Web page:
CDI will be achieved through an unrelenting focus upon attainment of clinical documentation excellence.
Clinical documentation integrity (CDI) programs are highly ingrained in most hospital and healthcare facilities. Career opportunities abound for CDI specialists who check job board sites and individual healthcare facility websites. A typical synopsis for job duties and responsibilities of a CDI specialist (CDIS) includes the following:
- Conducts admission/continued stay reviews accurately, using the coding guidelines and documentation guidelines to clarify conditions/diagnoses and procedures for which inadequate or conflicting documentation exists.
- Analyzes and interprets clinical data to identify gaps, inconsistences, or opportunities for improvement in the clinical documentation and appropriately queries the provider, using a compliant query based on American Health Information Management Association (AHIMA) guidelines for compliant query practice.
- Follows up on open queries to ensure physician response.
- Validates DRG assignment with medical record documentation, ICD-10-Official Coding Guidelines, and supporting clinical indicators.
- Facilitates and secures accurate clinical documentation to ensure that appropriate reimbursement is received for the level of service rendered to all patients.
- Demonstrates knowledge of DRG payer issues, clinical documentation requirements, and referral policies and procedures.
- Develops collaborative relationships and promotes teamwork with co-workers and other departments.
- Maintains a positive and supportive attitude towards the mission and goals of the provider.
- Educates members of the team on clinical documentation opportunities, coding, and reimbursement issues, as well as performance improvement opportunities and methods.
- Assists in educating physicians regarding documentation to the highest level of specificity for all conditions and complications being addressed and treated.
A Common Theme: Narrowly Defined Scope
A glaringly common element of most CDIS job descriptions is a focus upon diagnosis capture with associated reimbursement. The CDIS’s responsibilities center upon retrospective chart review, with the issuing of a query to clarify diagnoses that impact severity of illness/risk of mortality reporting, CC/MCC capture, and reimbursement. While I fully support current CDI initiatives to drive revenue improvement for hospitals facing ongoing revenue cycle headwinds, with payer margin compression and increasing patient financial liability with higher deductibles, this narrowly defined scope of work detracts from the profession’s ability to achieve CDI from a true “integrity” perspective. Recently, two associations representing the CDI profession moved to change from clinical documentation improvement to clinical documentation integrity, to reflect a renewed focus upon integrity of the record. Often, name changes reflect little substance, and this is no exception. The scope of work in the profession remains fundamentally the same: review of records for the purposes of increasing reimbursement, without associated improvement in the integrity of the record. Current CDI key performance indicators preclude actual achievement of real integrity of the record, from both a quality and financial perspective. Task-based indicators predicated primarily on the query process preclude the CDIS’s ability to engage in critical activities supportive of defined integrity.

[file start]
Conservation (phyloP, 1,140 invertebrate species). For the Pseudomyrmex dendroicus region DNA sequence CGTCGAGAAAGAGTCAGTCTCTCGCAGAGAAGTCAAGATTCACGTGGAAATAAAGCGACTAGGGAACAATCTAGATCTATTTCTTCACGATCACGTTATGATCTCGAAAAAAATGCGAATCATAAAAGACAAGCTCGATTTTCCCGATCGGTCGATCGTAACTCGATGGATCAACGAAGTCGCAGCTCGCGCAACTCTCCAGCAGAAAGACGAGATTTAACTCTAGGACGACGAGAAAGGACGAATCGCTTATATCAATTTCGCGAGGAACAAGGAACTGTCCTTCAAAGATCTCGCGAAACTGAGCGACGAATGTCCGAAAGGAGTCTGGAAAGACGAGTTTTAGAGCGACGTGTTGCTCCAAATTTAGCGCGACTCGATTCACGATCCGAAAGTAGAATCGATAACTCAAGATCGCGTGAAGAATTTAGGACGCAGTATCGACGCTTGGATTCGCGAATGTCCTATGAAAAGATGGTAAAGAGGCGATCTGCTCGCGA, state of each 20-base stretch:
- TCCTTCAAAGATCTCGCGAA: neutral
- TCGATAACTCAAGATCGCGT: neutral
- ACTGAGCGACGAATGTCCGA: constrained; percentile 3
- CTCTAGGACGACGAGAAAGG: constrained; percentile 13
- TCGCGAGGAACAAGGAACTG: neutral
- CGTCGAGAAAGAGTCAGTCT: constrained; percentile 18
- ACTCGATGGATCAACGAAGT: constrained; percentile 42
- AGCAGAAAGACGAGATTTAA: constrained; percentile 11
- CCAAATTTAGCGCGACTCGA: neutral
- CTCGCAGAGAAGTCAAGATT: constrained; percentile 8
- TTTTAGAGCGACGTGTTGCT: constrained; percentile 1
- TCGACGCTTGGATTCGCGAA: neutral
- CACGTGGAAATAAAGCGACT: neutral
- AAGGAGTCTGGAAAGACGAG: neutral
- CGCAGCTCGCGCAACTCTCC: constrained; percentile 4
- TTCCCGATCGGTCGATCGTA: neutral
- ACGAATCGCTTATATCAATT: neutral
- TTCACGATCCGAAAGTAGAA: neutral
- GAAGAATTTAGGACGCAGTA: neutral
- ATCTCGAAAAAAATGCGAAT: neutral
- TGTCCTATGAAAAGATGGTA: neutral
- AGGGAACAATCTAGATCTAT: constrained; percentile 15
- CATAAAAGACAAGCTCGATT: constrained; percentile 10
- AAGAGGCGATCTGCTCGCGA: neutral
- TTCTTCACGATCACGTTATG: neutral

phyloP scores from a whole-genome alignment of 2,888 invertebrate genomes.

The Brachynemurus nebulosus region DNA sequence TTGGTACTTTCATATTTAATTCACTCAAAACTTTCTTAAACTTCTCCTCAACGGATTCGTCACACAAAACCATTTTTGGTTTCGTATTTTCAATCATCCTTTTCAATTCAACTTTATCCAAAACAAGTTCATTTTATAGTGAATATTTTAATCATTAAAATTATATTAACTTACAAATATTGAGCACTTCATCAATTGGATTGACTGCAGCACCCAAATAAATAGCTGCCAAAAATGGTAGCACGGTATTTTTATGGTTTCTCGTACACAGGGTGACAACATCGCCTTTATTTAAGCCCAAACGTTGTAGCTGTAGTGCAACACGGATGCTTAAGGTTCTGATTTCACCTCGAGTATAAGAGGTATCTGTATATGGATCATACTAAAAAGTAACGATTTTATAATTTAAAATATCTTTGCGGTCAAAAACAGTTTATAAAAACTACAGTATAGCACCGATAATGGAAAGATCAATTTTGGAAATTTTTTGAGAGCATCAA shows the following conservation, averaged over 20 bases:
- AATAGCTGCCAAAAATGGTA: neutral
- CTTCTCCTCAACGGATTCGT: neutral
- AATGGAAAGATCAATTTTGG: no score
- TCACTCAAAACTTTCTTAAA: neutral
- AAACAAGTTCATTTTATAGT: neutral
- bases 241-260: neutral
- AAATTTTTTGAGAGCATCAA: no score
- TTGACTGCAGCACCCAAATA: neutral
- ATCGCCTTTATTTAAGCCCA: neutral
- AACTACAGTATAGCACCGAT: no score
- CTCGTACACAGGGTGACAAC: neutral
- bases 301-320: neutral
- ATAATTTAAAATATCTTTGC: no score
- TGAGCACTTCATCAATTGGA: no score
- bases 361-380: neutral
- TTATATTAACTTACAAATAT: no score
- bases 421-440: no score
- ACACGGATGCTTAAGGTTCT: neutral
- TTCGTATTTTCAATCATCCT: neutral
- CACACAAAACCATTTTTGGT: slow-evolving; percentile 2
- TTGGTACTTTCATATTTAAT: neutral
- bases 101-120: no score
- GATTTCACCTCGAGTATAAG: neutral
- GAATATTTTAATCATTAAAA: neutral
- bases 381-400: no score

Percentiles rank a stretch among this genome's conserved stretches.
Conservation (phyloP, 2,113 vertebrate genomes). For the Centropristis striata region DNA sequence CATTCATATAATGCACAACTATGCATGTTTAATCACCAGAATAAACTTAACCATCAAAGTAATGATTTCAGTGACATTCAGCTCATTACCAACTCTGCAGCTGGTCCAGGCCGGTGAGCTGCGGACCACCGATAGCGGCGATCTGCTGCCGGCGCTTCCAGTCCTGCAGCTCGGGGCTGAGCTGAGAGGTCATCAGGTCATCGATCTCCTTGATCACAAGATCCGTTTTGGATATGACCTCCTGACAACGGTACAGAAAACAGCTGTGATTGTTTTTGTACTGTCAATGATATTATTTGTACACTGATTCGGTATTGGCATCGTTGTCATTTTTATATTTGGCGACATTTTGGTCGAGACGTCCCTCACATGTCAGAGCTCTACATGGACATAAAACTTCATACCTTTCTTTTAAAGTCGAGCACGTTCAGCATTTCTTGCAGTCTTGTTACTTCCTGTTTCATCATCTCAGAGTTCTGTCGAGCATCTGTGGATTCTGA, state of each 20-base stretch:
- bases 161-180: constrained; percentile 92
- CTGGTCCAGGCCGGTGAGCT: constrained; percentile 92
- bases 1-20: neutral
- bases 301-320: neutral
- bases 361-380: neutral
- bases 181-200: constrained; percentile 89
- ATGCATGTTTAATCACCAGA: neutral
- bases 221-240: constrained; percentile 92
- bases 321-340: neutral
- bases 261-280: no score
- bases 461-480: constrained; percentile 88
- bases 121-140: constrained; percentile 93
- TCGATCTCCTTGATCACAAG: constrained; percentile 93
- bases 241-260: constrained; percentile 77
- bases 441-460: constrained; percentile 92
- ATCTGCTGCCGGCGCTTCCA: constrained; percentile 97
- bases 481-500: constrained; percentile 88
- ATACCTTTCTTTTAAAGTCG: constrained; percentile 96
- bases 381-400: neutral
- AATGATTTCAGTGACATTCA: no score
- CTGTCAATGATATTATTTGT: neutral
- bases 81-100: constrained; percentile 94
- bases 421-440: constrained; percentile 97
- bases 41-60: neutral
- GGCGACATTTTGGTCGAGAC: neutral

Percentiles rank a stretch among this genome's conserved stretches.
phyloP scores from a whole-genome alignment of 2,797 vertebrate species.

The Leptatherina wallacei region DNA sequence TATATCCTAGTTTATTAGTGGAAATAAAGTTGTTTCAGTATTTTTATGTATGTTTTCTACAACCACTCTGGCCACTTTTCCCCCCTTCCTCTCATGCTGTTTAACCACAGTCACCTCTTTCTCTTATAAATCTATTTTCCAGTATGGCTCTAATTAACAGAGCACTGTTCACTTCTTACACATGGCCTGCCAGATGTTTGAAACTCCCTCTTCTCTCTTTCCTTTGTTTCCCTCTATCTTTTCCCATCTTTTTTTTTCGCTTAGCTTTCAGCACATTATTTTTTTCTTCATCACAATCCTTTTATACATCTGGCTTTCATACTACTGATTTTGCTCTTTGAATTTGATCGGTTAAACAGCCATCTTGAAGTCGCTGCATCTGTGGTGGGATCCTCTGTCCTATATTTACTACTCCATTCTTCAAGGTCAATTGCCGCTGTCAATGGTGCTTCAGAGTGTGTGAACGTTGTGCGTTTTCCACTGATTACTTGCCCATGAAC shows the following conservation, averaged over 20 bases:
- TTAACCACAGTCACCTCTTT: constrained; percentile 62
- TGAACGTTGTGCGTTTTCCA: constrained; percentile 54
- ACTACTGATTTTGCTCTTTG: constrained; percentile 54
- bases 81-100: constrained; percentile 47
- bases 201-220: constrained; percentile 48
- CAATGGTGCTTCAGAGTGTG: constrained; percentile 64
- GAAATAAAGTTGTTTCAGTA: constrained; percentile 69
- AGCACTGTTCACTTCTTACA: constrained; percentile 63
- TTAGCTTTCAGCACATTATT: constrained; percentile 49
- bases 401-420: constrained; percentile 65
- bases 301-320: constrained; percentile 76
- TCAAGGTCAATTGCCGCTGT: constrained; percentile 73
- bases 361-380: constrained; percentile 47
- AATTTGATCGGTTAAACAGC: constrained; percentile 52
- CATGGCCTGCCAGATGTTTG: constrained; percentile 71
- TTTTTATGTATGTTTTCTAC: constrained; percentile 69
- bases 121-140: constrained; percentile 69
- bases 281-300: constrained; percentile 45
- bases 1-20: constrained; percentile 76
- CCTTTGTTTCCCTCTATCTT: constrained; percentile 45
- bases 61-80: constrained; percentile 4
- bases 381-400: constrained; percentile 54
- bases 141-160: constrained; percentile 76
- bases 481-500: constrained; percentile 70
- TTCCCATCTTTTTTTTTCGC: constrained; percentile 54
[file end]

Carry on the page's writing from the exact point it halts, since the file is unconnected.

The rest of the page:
The adage of “tell me how I am measured, and I will perform accordingly” applies in this instance. Attainment of performance measures such as number of charts reviewed and number of queries issued virtually crowds out the CDIS’s ability to engage in actual physician engagement and coaching opportunities that facilitate actual achievement of integrity. Many of my CDI colleagues feel stunted in their ability to affect positive change in overall physician behavioral patterns of documentation, sustainable over time, with this unrelenting focus upon task-based productivity measures. I submit to you that simply reviewing a record and issuing a query that is responded to positively by the physician, coding of records with an identified CC/MCC, and billing of an “optimal” DRG bears no resemblance to clinical documentation integrity.
Clinical Documentation Integrity and Clinical Documentation Excellence